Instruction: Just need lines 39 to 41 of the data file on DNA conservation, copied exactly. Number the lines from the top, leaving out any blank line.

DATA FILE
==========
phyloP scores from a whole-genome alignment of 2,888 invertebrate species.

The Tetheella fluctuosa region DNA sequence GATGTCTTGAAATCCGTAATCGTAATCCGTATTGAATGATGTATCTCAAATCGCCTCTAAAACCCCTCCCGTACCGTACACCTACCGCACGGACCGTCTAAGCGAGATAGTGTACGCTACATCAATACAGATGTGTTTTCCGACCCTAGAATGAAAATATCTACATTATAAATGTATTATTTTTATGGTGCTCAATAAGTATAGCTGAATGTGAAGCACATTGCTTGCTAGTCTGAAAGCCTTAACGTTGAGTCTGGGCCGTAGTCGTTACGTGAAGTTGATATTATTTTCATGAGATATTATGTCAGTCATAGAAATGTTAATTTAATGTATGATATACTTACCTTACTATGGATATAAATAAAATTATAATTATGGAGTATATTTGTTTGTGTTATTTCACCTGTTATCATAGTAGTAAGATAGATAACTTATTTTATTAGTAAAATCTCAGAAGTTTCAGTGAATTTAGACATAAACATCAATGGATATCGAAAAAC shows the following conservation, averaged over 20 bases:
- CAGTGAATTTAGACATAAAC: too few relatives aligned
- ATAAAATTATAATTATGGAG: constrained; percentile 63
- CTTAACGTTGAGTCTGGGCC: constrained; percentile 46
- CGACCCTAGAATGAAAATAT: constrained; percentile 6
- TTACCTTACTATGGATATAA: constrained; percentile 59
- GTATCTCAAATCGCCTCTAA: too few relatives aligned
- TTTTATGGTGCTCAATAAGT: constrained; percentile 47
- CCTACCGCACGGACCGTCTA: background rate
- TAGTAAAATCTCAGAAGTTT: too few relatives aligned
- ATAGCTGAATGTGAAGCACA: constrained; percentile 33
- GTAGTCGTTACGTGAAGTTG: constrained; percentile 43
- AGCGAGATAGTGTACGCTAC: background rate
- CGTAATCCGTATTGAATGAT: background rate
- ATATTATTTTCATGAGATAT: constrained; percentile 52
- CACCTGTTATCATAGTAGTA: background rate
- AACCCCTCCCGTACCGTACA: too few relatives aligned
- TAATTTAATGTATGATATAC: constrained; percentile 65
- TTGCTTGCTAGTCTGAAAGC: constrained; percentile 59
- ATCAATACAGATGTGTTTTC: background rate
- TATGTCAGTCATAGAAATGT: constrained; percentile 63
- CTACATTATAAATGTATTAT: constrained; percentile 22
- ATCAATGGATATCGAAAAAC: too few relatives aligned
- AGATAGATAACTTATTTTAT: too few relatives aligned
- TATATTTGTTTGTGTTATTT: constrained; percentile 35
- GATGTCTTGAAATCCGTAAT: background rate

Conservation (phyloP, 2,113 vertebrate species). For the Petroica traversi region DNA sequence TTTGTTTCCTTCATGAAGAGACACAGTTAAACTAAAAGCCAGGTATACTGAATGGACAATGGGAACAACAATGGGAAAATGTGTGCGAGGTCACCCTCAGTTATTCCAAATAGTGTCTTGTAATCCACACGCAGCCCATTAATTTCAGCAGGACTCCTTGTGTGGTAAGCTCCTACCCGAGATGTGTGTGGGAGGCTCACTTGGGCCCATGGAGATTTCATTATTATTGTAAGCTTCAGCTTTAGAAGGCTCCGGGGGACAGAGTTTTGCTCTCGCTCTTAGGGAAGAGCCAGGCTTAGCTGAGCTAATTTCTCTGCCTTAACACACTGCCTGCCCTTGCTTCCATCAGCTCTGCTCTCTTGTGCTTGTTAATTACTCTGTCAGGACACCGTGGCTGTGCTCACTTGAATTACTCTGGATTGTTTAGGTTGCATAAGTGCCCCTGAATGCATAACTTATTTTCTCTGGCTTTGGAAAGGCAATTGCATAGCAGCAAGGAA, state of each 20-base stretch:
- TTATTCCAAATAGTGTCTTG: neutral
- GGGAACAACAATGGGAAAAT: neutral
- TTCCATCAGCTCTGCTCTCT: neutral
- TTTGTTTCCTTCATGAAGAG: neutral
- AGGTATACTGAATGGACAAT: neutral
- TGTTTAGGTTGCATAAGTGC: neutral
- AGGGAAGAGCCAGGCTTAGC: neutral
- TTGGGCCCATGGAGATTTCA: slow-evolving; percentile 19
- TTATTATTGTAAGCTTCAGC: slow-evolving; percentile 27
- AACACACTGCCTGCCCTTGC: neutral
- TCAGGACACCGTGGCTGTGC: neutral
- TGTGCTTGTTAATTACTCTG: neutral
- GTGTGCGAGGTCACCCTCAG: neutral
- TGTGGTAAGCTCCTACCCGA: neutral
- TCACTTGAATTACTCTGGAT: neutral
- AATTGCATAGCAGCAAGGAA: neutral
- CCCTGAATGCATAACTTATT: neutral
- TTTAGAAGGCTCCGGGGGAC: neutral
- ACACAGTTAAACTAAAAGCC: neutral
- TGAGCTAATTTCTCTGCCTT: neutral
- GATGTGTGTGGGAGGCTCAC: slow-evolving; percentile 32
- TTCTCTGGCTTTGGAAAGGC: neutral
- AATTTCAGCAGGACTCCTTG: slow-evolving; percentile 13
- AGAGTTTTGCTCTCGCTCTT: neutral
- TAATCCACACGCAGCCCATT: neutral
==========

- TCAGGACACCGTGGCTGTGC: neutral
- TGTGCTTGTTAATTACTCTG: neutral
- GTGTGCGAGGTCACCCTCAG: neutral